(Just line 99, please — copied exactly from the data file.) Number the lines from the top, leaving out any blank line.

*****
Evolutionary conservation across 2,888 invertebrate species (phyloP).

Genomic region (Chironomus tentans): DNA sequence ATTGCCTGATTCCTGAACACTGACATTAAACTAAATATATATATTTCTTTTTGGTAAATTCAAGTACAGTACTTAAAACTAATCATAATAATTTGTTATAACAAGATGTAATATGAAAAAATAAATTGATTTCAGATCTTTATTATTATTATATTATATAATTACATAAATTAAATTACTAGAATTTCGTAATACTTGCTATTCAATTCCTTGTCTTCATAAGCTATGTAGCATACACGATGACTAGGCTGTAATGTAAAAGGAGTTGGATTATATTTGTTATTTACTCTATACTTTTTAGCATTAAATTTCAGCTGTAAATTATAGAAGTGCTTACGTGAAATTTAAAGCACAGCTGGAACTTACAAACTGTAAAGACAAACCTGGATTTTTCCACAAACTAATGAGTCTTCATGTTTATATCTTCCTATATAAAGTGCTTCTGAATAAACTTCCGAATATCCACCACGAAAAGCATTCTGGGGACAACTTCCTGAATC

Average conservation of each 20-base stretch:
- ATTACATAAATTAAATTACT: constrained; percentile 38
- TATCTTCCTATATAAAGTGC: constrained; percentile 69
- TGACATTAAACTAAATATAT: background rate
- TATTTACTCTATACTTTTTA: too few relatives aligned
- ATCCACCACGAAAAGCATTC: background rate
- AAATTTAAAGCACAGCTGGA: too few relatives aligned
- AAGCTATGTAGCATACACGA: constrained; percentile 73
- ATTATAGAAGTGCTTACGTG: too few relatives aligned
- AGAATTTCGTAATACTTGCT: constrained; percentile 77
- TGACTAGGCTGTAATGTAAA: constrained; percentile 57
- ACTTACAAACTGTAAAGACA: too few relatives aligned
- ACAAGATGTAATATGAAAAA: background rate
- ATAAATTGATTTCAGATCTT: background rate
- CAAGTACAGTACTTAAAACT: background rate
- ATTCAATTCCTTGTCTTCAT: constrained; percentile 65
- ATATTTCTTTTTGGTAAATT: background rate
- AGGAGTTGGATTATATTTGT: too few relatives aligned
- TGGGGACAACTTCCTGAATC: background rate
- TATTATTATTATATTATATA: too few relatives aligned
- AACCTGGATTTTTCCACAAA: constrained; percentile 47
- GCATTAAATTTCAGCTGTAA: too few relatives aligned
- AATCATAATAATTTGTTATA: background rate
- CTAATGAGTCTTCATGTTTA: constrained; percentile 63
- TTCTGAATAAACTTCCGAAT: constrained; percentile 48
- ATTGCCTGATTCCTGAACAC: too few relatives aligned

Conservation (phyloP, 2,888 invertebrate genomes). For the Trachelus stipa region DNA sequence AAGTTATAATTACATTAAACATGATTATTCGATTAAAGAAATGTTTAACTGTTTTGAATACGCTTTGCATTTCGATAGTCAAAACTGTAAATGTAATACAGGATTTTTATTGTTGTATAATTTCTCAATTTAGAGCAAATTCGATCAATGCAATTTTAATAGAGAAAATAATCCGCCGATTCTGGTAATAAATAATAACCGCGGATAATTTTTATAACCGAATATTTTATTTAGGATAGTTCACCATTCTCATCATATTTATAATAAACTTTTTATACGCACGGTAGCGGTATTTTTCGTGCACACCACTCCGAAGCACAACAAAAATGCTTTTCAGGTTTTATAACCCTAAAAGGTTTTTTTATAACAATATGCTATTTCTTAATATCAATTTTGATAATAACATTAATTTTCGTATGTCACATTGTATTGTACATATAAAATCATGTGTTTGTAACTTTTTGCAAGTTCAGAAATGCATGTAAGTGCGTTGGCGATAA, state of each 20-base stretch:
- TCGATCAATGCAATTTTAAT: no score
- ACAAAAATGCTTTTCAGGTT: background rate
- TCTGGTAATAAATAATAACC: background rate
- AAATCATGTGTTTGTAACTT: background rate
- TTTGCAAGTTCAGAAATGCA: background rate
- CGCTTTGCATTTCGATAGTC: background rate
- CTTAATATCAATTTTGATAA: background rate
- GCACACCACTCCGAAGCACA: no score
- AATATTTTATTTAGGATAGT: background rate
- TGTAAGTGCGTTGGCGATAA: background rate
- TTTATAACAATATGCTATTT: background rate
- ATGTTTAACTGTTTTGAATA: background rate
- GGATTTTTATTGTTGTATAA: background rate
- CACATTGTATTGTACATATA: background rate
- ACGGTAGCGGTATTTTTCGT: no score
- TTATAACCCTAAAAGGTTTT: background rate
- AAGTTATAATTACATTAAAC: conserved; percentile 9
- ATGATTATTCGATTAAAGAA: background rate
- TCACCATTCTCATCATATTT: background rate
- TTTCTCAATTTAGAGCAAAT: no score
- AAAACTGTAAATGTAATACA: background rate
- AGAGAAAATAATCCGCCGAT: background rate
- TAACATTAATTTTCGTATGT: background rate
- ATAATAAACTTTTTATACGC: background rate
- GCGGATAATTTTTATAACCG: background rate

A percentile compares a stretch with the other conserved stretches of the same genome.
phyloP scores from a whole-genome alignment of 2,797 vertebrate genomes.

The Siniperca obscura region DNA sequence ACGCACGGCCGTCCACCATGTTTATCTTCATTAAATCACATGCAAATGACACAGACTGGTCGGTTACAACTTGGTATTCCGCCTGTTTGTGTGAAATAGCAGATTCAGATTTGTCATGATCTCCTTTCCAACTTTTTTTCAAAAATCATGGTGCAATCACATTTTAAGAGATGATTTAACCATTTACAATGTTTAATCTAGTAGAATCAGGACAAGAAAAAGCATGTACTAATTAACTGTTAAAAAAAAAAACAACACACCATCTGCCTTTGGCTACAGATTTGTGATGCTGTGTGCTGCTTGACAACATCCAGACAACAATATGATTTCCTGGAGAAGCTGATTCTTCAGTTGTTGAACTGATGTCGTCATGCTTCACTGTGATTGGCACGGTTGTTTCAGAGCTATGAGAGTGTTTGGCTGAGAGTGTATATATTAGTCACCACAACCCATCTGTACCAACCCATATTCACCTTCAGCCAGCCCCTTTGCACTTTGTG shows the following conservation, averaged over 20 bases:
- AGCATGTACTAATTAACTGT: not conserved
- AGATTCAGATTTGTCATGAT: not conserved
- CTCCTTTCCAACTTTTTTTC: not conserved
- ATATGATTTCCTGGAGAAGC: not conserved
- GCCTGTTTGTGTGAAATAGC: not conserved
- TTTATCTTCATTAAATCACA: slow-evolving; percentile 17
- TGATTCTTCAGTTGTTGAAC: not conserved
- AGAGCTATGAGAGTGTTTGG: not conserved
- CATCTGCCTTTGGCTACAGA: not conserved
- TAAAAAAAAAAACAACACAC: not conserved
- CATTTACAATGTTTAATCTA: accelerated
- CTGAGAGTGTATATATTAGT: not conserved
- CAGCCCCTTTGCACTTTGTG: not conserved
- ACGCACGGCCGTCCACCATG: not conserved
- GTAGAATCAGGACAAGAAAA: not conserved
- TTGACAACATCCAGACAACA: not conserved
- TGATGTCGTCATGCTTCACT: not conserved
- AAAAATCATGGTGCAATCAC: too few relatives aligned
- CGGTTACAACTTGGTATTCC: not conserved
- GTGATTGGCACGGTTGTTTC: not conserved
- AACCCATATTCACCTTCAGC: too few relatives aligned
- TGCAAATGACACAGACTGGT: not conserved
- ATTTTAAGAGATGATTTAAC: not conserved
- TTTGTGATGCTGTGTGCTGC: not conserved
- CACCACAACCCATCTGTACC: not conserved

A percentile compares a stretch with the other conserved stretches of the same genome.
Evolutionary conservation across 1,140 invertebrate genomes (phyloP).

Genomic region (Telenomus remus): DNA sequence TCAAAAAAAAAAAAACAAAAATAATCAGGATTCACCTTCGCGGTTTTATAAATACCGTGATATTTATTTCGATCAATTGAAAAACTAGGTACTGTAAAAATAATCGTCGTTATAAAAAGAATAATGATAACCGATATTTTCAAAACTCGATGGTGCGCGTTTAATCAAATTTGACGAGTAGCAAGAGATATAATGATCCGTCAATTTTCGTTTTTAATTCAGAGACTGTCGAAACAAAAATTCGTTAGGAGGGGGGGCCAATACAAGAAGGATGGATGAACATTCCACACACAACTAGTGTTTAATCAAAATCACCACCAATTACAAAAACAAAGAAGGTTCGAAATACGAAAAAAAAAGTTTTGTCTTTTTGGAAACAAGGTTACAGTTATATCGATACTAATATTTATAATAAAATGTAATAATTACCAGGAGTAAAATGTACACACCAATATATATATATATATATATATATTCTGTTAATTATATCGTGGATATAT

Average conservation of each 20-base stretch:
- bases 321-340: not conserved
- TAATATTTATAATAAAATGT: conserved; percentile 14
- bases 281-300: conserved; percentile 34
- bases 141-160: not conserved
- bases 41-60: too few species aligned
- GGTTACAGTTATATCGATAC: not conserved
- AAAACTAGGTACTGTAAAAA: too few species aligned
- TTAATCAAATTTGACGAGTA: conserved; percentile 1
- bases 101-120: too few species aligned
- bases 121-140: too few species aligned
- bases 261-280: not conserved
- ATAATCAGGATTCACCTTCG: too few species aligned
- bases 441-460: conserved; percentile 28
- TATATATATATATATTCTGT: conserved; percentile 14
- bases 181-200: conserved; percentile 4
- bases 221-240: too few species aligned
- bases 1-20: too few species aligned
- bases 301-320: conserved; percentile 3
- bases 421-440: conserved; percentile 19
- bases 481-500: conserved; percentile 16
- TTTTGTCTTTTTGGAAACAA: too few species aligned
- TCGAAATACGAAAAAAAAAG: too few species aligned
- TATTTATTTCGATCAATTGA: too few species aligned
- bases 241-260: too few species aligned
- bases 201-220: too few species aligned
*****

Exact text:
- bases 441-460: conserved; percentile 28